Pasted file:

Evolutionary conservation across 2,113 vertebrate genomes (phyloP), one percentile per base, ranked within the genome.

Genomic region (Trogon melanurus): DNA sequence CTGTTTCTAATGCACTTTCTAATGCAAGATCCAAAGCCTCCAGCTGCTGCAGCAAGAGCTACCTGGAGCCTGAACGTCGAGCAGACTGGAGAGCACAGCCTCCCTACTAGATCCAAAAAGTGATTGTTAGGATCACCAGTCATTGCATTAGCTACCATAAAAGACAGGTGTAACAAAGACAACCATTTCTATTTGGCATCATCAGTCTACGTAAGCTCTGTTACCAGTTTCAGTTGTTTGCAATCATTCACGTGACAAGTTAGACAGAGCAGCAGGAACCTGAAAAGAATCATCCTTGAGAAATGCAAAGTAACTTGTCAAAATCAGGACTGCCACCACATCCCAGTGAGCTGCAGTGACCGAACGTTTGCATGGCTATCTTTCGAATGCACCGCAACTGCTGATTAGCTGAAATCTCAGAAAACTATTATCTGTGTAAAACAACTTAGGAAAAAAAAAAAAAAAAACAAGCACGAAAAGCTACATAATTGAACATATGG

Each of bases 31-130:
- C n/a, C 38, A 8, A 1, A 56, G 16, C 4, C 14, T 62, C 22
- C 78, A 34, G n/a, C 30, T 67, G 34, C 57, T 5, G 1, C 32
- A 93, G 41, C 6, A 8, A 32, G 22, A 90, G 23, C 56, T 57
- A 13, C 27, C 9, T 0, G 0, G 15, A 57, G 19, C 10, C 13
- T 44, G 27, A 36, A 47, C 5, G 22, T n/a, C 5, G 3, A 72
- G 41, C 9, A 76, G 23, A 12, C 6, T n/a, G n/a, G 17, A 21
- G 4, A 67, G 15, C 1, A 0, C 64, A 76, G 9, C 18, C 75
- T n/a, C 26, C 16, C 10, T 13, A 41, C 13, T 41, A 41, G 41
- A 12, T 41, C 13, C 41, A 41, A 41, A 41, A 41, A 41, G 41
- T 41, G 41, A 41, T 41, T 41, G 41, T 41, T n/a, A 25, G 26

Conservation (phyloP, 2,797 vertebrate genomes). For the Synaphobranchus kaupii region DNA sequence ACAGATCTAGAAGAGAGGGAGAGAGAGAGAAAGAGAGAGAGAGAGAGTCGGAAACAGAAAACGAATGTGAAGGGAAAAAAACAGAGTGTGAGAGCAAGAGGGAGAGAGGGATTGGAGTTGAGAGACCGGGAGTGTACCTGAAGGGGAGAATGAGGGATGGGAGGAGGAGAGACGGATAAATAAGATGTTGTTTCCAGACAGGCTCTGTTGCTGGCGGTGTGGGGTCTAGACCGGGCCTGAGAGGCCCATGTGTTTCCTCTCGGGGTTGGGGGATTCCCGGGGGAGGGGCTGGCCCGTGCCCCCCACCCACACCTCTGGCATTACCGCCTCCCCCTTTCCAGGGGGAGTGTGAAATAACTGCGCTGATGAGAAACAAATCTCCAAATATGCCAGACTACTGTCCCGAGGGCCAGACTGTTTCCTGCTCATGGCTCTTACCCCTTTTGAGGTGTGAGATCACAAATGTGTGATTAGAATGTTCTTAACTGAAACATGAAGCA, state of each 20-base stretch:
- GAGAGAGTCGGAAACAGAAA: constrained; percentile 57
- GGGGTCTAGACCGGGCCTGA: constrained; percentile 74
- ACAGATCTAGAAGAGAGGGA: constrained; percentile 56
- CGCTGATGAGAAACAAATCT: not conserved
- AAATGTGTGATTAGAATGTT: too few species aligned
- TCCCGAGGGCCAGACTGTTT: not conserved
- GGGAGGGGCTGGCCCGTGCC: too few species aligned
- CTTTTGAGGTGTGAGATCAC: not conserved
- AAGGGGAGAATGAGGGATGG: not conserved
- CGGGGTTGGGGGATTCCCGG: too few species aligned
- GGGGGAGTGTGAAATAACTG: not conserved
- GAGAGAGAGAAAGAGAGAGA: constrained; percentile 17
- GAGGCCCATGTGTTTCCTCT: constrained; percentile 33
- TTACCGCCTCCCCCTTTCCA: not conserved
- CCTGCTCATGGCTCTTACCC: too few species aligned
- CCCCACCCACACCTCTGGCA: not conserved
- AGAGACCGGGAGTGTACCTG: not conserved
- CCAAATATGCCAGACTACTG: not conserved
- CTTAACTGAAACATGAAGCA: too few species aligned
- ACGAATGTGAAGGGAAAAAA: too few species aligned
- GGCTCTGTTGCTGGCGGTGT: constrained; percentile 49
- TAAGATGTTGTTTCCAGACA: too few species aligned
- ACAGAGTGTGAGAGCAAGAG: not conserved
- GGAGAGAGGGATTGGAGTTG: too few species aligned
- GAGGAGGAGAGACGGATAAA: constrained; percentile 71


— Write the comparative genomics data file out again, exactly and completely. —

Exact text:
Evolutionary conservation across 2,113 vertebrate genomes (phyloP), one percentile per base, ranked within the genome.

Genomic region (Trogon melanurus): DNA sequence CTGTTTCTAATGCACTTTCTAATGCAAGATCCAAAGCCTCCAGCTGCTGCAGCAAGAGCTACCTGGAGCCTGAACGTCGAGCAGACTGGAGAGCACAGCCTCCCTACTAGATCCAAAAAGTGATTGTTAGGATCACCAGTCATTGCATTAGCTACCATAAAAGACAGGTGTAACAAAGACAACCATTTCTATTTGGCATCATCAGTCTACGTAAGCTCTGTTACCAGTTTCAGTTGTTTGCAATCATTCACGTGACAAGTTAGACAGAGCAGCAGGAACCTGAAAAGAATCATCCTTGAGAAATGCAAAGTAACTTGTCAAAATCAGGACTGCCACCACATCCCAGTGAGCTGCAGTGACCGAACGTTTGCATGGCTATCTTTCGAATGCACCGCAACTGCTGATTAGCTGAAATCTCAGAAAACTATTATCTGTGTAAAACAACTTAGGAAAAAAAAAAAAAAAAACAAGCACGAAAAGCTACATAATTGAACATATGG

Each of bases 31-130:
- C n/a, C 38, A 8, A 1, A 56, G 16, C 4, C 14, T 62, C 22
- C 78, A 34, G n/a, C 30, T 67, G 34, C 57, T 5, G 1, C 32
- A 93, G 41, C 6, A 8, A 32, G 22, A 90, G 23, C 56, T 57
- A 13, C 27, C 9, T 0, G 0, G 15, A 57, G 19, C 10, C 13
- T 44, G 27, A 36, A 47, C 5, G 22, T n/a, C 5, G 3, A 72
- G 41, C 9, A 76, G 23, A 12, C 6, T n/a, G n/a, G 17, A 21
- G 4, A 67, G 15, C 1, A 0, C 64, A 76, G 9, C 18, C 75
- T n/a, C 26, C 16, C 10, T 13, A 41, C 13, T 41, A 41, G 41
- A 12, T 41, C 13, C 41, A 41, A 41, A 41, A 41, A 41, G 41
- T 41, G 41, A 41, T 41, T 41, G 41, T 41, T n/a, A 25, G 26

Conservation (phyloP, 2,797 vertebrate genomes). For the Synaphobranchus kaupii region DNA sequence ACAGATCTAGAAGAGAGGGAGAGAGAGAGAAAGAGAGAGAGAGAGAGTCGGAAACAGAAAACGAATGTGAAGGGAAAAAAACAGAGTGTGAGAGCAAGAGGGAGAGAGGGATTGGAGTTGAGAGACCGGGAGTGTACCTGAAGGGGAGAATGAGGGATGGGAGGAGGAGAGACGGATAAATAAGATGTTGTTTCCAGACAGGCTCTGTTGCTGGCGGTGTGGGGTCTAGACCGGGCCTGAGAGGCCCATGTGTTTCCTCTCGGGGTTGGGGGATTCCCGGGGGAGGGGCTGGCCCGTGCCCCCCACCCACACCTCTGGCATTACCGCCTCCCCCTTTCCAGGGGGAGTGTGAAATAACTGCGCTGATGAGAAACAAATCTCCAAATATGCCAGACTACTGTCCCGAGGGCCAGACTGTTTCCTGCTCATGGCTCTTACCCCTTTTGAGGTGTGAGATCACAAATGTGTGATTAGAATGTTCTTAACTGAAACATGAAGCA, state of each 20-base stretch:
- GAGAGAGTCGGAAACAGAAA: constrained; percentile 57
- GGGGTCTAGACCGGGCCTGA: constrained; percentile 74
- ACAGATCTAGAAGAGAGGGA: constrained; percentile 56
- CGCTGATGAGAAACAAATCT: not conserved
- AAATGTGTGATTAGAATGTT: too few species aligned
- TCCCGAGGGCCAGACTGTTT: not conserved
- GGGAGGGGCTGGCCCGTGCC: too few species aligned
- CTTTTGAGGTGTGAGATCAC: not conserved
- AAGGGGAGAATGAGGGATGG: not conserved
- CGGGGTTGGGGGATTCCCGG: too few species aligned
- GGGGGAGTGTGAAATAACTG: not conserved
- GAGAGAGAGAAAGAGAGAGA: constrained; percentile 17
- GAGGCCCATGTGTTTCCTCT: constrained; percentile 33
- TTACCGCCTCCCCCTTTCCA: not conserved
- CCTGCTCATGGCTCTTACCC: too few species aligned
- CCCCACCCACACCTCTGGCA: not conserved
- AGAGACCGGGAGTGTACCTG: not conserved
- CCAAATATGCCAGACTACTG: not conserved
- CTTAACTGAAACATGAAGCA: too few species aligned
- ACGAATGTGAAGGGAAAAAA: too few species aligned
- GGCTCTGTTGCTGGCGGTGT: constrained; percentile 49
- TAAGATGTTGTTTCCAGACA: too few species aligned
- ACAGAGTGTGAGAGCAAGAG: not conserved
- GGAGAGAGGGATTGGAGTTG: too few species aligned
- GAGGAGGAGAGACGGATAAA: constrained; percentile 71